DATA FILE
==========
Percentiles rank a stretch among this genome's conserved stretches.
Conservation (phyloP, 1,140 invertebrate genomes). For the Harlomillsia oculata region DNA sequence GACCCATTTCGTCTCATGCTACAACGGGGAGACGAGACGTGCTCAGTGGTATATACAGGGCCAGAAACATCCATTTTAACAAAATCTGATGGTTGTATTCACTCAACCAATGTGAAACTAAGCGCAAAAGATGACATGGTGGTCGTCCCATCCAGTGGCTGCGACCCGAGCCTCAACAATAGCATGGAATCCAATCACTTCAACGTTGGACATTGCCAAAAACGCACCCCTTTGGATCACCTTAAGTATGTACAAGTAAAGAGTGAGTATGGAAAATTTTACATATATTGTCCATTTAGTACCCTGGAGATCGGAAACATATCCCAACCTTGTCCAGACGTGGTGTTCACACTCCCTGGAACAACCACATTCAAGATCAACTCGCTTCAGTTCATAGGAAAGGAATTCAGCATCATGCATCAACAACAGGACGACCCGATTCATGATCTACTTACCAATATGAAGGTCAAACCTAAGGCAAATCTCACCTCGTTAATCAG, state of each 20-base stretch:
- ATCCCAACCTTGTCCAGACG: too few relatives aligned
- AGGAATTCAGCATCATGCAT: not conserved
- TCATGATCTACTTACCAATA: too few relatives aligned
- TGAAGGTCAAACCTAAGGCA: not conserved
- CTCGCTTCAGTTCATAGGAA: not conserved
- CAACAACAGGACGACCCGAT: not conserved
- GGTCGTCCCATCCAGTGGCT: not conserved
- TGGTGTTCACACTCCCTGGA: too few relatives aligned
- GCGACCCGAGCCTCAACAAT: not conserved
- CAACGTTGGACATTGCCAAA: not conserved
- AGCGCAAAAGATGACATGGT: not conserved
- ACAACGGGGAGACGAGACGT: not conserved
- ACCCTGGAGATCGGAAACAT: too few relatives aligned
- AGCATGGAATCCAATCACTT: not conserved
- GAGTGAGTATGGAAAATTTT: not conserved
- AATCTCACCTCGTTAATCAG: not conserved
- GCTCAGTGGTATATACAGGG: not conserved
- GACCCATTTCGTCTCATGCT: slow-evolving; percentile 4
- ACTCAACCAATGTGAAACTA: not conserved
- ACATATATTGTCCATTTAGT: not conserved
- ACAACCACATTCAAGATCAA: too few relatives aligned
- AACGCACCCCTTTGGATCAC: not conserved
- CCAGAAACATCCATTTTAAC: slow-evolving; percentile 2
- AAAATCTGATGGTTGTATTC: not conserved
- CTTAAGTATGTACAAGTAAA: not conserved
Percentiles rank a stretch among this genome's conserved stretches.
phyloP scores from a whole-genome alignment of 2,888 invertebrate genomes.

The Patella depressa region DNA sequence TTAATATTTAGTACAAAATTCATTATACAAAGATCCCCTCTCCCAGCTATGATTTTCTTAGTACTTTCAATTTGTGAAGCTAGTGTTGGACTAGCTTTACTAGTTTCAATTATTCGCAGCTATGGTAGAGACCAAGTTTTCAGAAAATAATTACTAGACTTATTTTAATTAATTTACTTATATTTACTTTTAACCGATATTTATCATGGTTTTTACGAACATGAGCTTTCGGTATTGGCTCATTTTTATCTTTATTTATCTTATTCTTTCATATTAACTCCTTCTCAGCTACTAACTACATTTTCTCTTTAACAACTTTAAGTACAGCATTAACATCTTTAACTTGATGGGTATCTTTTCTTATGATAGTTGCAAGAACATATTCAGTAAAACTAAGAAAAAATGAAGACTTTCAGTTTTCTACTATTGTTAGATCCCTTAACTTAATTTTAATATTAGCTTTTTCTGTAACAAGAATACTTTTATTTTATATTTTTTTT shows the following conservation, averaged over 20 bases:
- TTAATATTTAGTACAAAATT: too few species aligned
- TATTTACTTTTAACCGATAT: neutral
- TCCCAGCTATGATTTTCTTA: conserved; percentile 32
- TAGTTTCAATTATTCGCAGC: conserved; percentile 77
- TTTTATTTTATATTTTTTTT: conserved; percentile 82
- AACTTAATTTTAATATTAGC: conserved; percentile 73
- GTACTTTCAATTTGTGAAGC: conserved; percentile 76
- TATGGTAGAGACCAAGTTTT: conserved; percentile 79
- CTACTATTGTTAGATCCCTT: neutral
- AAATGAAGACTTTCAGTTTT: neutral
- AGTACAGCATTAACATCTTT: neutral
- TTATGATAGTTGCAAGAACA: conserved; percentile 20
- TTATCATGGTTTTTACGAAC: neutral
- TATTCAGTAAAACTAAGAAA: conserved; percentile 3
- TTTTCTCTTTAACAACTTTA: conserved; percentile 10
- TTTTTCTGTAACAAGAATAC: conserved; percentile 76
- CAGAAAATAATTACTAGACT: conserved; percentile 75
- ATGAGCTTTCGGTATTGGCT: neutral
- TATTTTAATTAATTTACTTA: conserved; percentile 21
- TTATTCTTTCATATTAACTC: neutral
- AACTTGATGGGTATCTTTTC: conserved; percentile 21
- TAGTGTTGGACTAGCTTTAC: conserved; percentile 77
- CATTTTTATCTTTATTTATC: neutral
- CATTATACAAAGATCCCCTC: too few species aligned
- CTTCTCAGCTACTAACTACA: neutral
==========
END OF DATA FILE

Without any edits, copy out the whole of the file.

Percentiles rank a stretch among this genome's conserved stretches.
Conservation (phyloP, 1,140 invertebrate genomes). For the Harlomillsia oculata region DNA sequence GACCCATTTCGTCTCATGCTACAACGGGGAGACGAGACGTGCTCAGTGGTATATACAGGGCCAGAAACATCCATTTTAACAAAATCTGATGGTTGTATTCACTCAACCAATGTGAAACTAAGCGCAAAAGATGACATGGTGGTCGTCCCATCCAGTGGCTGCGACCCGAGCCTCAACAATAGCATGGAATCCAATCACTTCAACGTTGGACATTGCCAAAAACGCACCCCTTTGGATCACCTTAAGTATGTACAAGTAAAGAGTGAGTATGGAAAATTTTACATATATTGTCCATTTAGTACCCTGGAGATCGGAAACATATCCCAACCTTGTCCAGACGTGGTGTTCACACTCCCTGGAACAACCACATTCAAGATCAACTCGCTTCAGTTCATAGGAAAGGAATTCAGCATCATGCATCAACAACAGGACGACCCGATTCATGATCTACTTACCAATATGAAGGTCAAACCTAAGGCAAATCTCACCTCGTTAATCAG, state of each 20-base stretch:
- ATCCCAACCTTGTCCAGACG: too few relatives aligned
- AGGAATTCAGCATCATGCAT: not conserved
- TCATGATCTACTTACCAATA: too few relatives aligned
- TGAAGGTCAAACCTAAGGCA: not conserved
- CTCGCTTCAGTTCATAGGAA: not conserved
- CAACAACAGGACGACCCGAT: not conserved
- GGTCGTCCCATCCAGTGGCT: not conserved
- TGGTGTTCACACTCCCTGGA: too few relatives aligned
- GCGACCCGAGCCTCAACAAT: not conserved
- CAACGTTGGACATTGCCAAA: not conserved
- AGCGCAAAAGATGACATGGT: not conserved
- ACAACGGGGAGACGAGACGT: not conserved
- ACCCTGGAGATCGGAAACAT: too few relatives aligned
- AGCATGGAATCCAATCACTT: not conserved
- GAGTGAGTATGGAAAATTTT: not conserved
- AATCTCACCTCGTTAATCAG: not conserved
- GCTCAGTGGTATATACAGGG: not conserved
- GACCCATTTCGTCTCATGCT: slow-evolving; percentile 4
- ACTCAACCAATGTGAAACTA: not conserved
- ACATATATTGTCCATTTAGT: not conserved
- ACAACCACATTCAAGATCAA: too few relatives aligned
- AACGCACCCCTTTGGATCAC: not conserved
- CCAGAAACATCCATTTTAAC: slow-evolving; percentile 2
- AAAATCTGATGGTTGTATTC: not conserved
- CTTAAGTATGTACAAGTAAA: not conserved
Percentiles rank a stretch among this genome's conserved stretches.
phyloP scores from a whole-genome alignment of 2,888 invertebrate genomes.

The Patella depressa region DNA sequence TTAATATTTAGTACAAAATTCATTATACAAAGATCCCCTCTCCCAGCTATGATTTTCTTAGTACTTTCAATTTGTGAAGCTAGTGTTGGACTAGCTTTACTAGTTTCAATTATTCGCAGCTATGGTAGAGACCAAGTTTTCAGAAAATAATTACTAGACTTATTTTAATTAATTTACTTATATTTACTTTTAACCGATATTTATCATGGTTTTTACGAACATGAGCTTTCGGTATTGGCTCATTTTTATCTTTATTTATCTTATTCTTTCATATTAACTCCTTCTCAGCTACTAACTACATTTTCTCTTTAACAACTTTAAGTACAGCATTAACATCTTTAACTTGATGGGTATCTTTTCTTATGATAGTTGCAAGAACATATTCAGTAAAACTAAGAAAAAATGAAGACTTTCAGTTTTCTACTATTGTTAGATCCCTTAACTTAATTTTAATATTAGCTTTTTCTGTAACAAGAATACTTTTATTTTATATTTTTTTT shows the following conservation, averaged over 20 bases:
- TTAATATTTAGTACAAAATT: too few species aligned
- TATTTACTTTTAACCGATAT: neutral
- TCCCAGCTATGATTTTCTTA: conserved; percentile 32
- TAGTTTCAATTATTCGCAGC: conserved; percentile 77
- TTTTATTTTATATTTTTTTT: conserved; percentile 82
- AACTTAATTTTAATATTAGC: conserved; percentile 73
- GTACTTTCAATTTGTGAAGC: conserved; percentile 76
- TATGGTAGAGACCAAGTTTT: conserved; percentile 79
- CTACTATTGTTAGATCCCTT: neutral
- AAATGAAGACTTTCAGTTTT: neutral
- AGTACAGCATTAACATCTTT: neutral
- TTATGATAGTTGCAAGAACA: conserved; percentile 20
- TTATCATGGTTTTTACGAAC: neutral
- TATTCAGTAAAACTAAGAAA: conserved; percentile 3
- TTTTCTCTTTAACAACTTTA: conserved; percentile 10
- TTTTTCTGTAACAAGAATAC: conserved; percentile 76
- CAGAAAATAATTACTAGACT: conserved; percentile 75
- ATGAGCTTTCGGTATTGGCT: neutral
- TATTTTAATTAATTTACTTA: conserved; percentile 21
- TTATTCTTTCATATTAACTC: neutral
- AACTTGATGGGTATCTTTTC: conserved; percentile 21
- TAGTGTTGGACTAGCTTTAC: conserved; percentile 77
- CATTTTTATCTTTATTTATC: neutral
- CATTATACAAAGATCCCCTC: too few species aligned
- CTTCTCAGCTACTAACTACA: neutral